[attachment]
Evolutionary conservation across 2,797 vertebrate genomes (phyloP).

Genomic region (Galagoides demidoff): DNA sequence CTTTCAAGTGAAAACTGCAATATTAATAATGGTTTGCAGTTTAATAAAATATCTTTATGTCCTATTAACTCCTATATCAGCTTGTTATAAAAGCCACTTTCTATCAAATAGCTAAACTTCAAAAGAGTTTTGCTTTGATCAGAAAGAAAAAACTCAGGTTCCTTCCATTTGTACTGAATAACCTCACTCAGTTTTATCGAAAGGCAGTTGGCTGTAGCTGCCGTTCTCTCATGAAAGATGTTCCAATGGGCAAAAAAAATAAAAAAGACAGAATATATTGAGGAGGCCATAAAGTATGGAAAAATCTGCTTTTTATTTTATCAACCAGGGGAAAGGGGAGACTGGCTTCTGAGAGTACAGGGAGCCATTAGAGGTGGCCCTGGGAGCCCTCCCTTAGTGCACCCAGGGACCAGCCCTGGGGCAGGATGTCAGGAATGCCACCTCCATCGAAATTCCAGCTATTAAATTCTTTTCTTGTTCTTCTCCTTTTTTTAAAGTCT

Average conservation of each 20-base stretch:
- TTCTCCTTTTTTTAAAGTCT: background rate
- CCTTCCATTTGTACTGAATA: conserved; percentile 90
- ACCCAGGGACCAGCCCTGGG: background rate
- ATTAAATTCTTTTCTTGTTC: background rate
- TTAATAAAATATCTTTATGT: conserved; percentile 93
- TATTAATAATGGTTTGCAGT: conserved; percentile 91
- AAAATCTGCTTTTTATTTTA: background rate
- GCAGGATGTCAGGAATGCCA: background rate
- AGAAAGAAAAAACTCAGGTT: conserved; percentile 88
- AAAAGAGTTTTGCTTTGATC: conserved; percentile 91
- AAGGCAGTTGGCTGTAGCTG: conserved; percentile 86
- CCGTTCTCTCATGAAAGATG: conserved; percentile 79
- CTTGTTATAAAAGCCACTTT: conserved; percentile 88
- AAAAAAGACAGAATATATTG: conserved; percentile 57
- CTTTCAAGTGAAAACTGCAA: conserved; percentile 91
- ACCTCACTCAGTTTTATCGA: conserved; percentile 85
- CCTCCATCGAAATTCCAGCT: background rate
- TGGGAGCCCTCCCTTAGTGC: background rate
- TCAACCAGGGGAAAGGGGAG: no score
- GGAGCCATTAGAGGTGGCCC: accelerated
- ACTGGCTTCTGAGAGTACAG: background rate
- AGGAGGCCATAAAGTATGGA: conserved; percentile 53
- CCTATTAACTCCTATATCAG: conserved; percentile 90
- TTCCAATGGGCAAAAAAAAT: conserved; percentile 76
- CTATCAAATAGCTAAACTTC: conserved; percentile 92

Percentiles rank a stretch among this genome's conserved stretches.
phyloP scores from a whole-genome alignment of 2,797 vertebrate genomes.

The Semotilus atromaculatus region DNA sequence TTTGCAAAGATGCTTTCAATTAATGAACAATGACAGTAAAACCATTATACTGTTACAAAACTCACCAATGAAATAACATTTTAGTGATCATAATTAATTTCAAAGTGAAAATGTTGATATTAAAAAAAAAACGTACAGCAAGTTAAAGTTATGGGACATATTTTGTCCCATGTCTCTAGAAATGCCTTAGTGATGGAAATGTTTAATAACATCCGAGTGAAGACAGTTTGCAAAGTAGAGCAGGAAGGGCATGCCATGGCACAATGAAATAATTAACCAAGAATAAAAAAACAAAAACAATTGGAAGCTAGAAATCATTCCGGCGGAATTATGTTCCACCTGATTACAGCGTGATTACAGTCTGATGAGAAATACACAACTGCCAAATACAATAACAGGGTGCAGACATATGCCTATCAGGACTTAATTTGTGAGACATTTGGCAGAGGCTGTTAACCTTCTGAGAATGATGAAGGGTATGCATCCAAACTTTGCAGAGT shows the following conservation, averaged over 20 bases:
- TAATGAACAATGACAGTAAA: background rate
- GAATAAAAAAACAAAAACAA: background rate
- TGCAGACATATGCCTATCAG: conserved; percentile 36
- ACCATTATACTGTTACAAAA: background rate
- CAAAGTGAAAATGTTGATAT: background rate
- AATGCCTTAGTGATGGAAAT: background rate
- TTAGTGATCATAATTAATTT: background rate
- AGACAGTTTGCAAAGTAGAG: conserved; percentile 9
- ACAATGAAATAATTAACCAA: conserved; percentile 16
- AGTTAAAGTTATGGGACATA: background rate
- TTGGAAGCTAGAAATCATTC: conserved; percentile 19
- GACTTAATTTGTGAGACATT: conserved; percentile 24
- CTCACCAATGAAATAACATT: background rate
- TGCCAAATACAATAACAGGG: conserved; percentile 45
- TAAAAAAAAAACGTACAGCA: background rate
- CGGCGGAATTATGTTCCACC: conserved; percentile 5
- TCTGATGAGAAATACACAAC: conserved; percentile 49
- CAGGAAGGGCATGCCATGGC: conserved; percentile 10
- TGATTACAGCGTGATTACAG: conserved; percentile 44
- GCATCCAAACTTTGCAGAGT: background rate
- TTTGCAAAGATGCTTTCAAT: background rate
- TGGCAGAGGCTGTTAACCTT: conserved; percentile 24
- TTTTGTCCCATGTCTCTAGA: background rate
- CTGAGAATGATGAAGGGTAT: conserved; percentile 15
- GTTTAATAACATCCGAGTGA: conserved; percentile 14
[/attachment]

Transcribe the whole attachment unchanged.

Evolutionary conservation across 2,797 vertebrate genomes (phyloP).

Genomic region (Galagoides demidoff): DNA sequence CTTTCAAGTGAAAACTGCAATATTAATAATGGTTTGCAGTTTAATAAAATATCTTTATGTCCTATTAACTCCTATATCAGCTTGTTATAAAAGCCACTTTCTATCAAATAGCTAAACTTCAAAAGAGTTTTGCTTTGATCAGAAAGAAAAAACTCAGGTTCCTTCCATTTGTACTGAATAACCTCACTCAGTTTTATCGAAAGGCAGTTGGCTGTAGCTGCCGTTCTCTCATGAAAGATGTTCCAATGGGCAAAAAAAATAAAAAAGACAGAATATATTGAGGAGGCCATAAAGTATGGAAAAATCTGCTTTTTATTTTATCAACCAGGGGAAAGGGGAGACTGGCTTCTGAGAGTACAGGGAGCCATTAGAGGTGGCCCTGGGAGCCCTCCCTTAGTGCACCCAGGGACCAGCCCTGGGGCAGGATGTCAGGAATGCCACCTCCATCGAAATTCCAGCTATTAAATTCTTTTCTTGTTCTTCTCCTTTTTTTAAAGTCT

Average conservation of each 20-base stretch:
- TTCTCCTTTTTTTAAAGTCT: background rate
- CCTTCCATTTGTACTGAATA: conserved; percentile 90
- ACCCAGGGACCAGCCCTGGG: background rate
- ATTAAATTCTTTTCTTGTTC: background rate
- TTAATAAAATATCTTTATGT: conserved; percentile 93
- TATTAATAATGGTTTGCAGT: conserved; percentile 91
- AAAATCTGCTTTTTATTTTA: background rate
- GCAGGATGTCAGGAATGCCA: background rate
- AGAAAGAAAAAACTCAGGTT: conserved; percentile 88
- AAAAGAGTTTTGCTTTGATC: conserved; percentile 91
- AAGGCAGTTGGCTGTAGCTG: conserved; percentile 86
- CCGTTCTCTCATGAAAGATG: conserved; percentile 79
- CTTGTTATAAAAGCCACTTT: conserved; percentile 88
- AAAAAAGACAGAATATATTG: conserved; percentile 57
- CTTTCAAGTGAAAACTGCAA: conserved; percentile 91
- ACCTCACTCAGTTTTATCGA: conserved; percentile 85
- CCTCCATCGAAATTCCAGCT: background rate
- TGGGAGCCCTCCCTTAGTGC: background rate
- TCAACCAGGGGAAAGGGGAG: no score
- GGAGCCATTAGAGGTGGCCC: accelerated
- ACTGGCTTCTGAGAGTACAG: background rate
- AGGAGGCCATAAAGTATGGA: conserved; percentile 53
- CCTATTAACTCCTATATCAG: conserved; percentile 90
- TTCCAATGGGCAAAAAAAAT: conserved; percentile 76
- CTATCAAATAGCTAAACTTC: conserved; percentile 92

Percentiles rank a stretch among this genome's conserved stretches.
phyloP scores from a whole-genome alignment of 2,797 vertebrate genomes.

The Semotilus atromaculatus region DNA sequence TTTGCAAAGATGCTTTCAATTAATGAACAATGACAGTAAAACCATTATACTGTTACAAAACTCACCAATGAAATAACATTTTAGTGATCATAATTAATTTCAAAGTGAAAATGTTGATATTAAAAAAAAAACGTACAGCAAGTTAAAGTTATGGGACATATTTTGTCCCATGTCTCTAGAAATGCCTTAGTGATGGAAATGTTTAATAACATCCGAGTGAAGACAGTTTGCAAAGTAGAGCAGGAAGGGCATGCCATGGCACAATGAAATAATTAACCAAGAATAAAAAAACAAAAACAATTGGAAGCTAGAAATCATTCCGGCGGAATTATGTTCCACCTGATTACAGCGTGATTACAGTCTGATGAGAAATACACAACTGCCAAATACAATAACAGGGTGCAGACATATGCCTATCAGGACTTAATTTGTGAGACATTTGGCAGAGGCTGTTAACCTTCTGAGAATGATGAAGGGTATGCATCCAAACTTTGCAGAGT shows the following conservation, averaged over 20 bases:
- TAATGAACAATGACAGTAAA: background rate
- GAATAAAAAAACAAAAACAA: background rate
- TGCAGACATATGCCTATCAG: conserved; percentile 36
- ACCATTATACTGTTACAAAA: background rate
- CAAAGTGAAAATGTTGATAT: background rate
- AATGCCTTAGTGATGGAAAT: background rate
- TTAGTGATCATAATTAATTT: background rate
- AGACAGTTTGCAAAGTAGAG: conserved; percentile 9
- ACAATGAAATAATTAACCAA: conserved; percentile 16
- AGTTAAAGTTATGGGACATA: background rate
- TTGGAAGCTAGAAATCATTC: conserved; percentile 19
- GACTTAATTTGTGAGACATT: conserved; percentile 24
- CTCACCAATGAAATAACATT: background rate
- TGCCAAATACAATAACAGGG: conserved; percentile 45
- TAAAAAAAAAACGTACAGCA: background rate
- CGGCGGAATTATGTTCCACC: conserved; percentile 5
- TCTGATGAGAAATACACAAC: conserved; percentile 49
- CAGGAAGGGCATGCCATGGC: conserved; percentile 10
- TGATTACAGCGTGATTACAG: conserved; percentile 44
- GCATCCAAACTTTGCAGAGT: background rate
- TTTGCAAAGATGCTTTCAAT: background rate
- TGGCAGAGGCTGTTAACCTT: conserved; percentile 24
- TTTTGTCCCATGTCTCTAGA: background rate
- CTGAGAATGATGAAGGGTAT: conserved; percentile 15
- GTTTAATAACATCCGAGTGA: conserved; percentile 14